New York City has become a national laboratory for criminal-justice reform, having drawn widespread attention for jailing teenage inmates on violence-plagued Rikers Island. We’ve set out to help dismantle this broken system and show that a new way of responding to crime is possible. Kaplan’s Youth Justice Program focuses on innovations targeted to divert, re-route, and support the success of youth and young adults.
Over the past decade, the Fund has made the successful integration of America’s foreign-born population a priority. Working with partners across the nation, our Immigration Program has identified promising ways to support the integration of the 42 million foreign-born individuals who call the United States home, allowing them to thrive while contributing to the country’s civic, cultural, and economic vibrancy.
Stephanie Gibbs of Safe Passage Project, as well as Irma Solis from NYCLU, speak about how the Department of Justice, ICE, and the local police are violating due process of immigrant children on the podcast “Pod Save the People.” Listen to the whole podcast: People Built This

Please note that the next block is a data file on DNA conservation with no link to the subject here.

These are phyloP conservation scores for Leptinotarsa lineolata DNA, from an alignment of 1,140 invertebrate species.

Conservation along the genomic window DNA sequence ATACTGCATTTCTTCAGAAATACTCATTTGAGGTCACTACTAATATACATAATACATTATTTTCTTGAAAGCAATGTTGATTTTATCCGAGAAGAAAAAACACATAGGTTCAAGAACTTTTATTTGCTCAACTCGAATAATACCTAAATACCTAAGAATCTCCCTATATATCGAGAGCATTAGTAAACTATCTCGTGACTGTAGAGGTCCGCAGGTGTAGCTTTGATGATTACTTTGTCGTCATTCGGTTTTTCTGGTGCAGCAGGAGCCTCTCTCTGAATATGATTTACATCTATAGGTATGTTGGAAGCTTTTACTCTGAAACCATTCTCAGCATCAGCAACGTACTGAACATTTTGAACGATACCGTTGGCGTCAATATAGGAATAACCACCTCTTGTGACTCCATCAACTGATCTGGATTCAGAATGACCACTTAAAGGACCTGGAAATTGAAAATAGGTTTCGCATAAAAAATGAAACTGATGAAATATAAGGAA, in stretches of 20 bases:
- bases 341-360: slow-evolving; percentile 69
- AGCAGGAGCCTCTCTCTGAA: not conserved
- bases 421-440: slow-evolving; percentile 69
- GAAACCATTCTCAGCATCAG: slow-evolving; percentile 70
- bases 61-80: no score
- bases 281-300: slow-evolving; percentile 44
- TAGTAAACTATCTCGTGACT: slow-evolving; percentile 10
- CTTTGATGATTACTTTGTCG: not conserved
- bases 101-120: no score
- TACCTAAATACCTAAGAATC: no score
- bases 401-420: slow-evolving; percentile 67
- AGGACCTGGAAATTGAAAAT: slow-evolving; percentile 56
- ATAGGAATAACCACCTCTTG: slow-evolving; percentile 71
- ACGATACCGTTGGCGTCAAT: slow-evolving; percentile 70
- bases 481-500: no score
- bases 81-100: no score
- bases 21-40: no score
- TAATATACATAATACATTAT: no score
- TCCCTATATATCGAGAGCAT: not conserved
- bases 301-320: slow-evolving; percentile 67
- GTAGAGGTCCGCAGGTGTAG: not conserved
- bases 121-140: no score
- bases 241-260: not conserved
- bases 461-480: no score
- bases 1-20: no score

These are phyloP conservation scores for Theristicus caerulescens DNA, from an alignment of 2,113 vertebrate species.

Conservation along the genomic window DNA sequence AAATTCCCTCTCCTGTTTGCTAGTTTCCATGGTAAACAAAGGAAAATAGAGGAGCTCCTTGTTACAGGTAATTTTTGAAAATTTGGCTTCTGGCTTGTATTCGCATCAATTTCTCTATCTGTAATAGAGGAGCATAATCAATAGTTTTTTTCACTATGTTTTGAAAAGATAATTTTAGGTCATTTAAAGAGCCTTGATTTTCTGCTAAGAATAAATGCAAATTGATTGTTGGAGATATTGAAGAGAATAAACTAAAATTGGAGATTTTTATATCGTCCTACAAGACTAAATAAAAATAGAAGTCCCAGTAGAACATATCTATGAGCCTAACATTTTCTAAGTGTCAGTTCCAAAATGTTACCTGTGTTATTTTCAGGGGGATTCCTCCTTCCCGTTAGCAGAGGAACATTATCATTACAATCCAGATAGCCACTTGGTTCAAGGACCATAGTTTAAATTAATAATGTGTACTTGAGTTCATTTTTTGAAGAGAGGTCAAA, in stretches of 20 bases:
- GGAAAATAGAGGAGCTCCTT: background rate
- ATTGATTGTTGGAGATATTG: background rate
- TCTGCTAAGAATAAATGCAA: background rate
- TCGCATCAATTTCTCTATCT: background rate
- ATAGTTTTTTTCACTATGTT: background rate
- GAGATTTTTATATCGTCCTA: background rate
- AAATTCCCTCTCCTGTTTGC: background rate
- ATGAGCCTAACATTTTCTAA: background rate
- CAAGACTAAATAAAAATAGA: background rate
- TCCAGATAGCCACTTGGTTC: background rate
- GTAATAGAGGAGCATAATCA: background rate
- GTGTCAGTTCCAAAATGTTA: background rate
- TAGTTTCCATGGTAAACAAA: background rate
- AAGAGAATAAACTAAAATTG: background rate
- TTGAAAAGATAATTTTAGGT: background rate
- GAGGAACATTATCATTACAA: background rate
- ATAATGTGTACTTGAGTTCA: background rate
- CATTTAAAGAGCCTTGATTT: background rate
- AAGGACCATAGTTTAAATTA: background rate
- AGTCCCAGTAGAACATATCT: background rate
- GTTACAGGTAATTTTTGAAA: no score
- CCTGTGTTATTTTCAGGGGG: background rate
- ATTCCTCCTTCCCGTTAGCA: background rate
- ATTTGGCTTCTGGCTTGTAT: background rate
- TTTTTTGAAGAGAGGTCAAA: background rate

Gina Clayton and her colleagues at Essie Justice Group were highlighted in Vogue for their fight to reform the Criminal Justice system. Read the full article: A Matter of Justice
Christina Fialho and Christina Mansfield, founders of Social Justice grantee CIVIC, were recently awarded The James Irvine Foundation Leadership Award for their work to end isolation and create human conditions for immigrants in detention centers. Click here to read more: The James Irvine Foundation Leadership Awards
David Muhammed, a 2017 JMK Innovation Prize Awardee, writes about the desperately needed paradigm shift in the administration of youth justice in Juvenile Justice Information Exchange.
Click here to read more: Local Restorative Justice Could Be Best Kind of Diversion for Youth
Bob Libal of Grassroots Leadership, one of our recent Social Justice Grantees, was named one of the “15 More People Changing the Nonprofit World” by Philanthropy.com.
Read the full article here: 15 More People Changing the Nonprofit World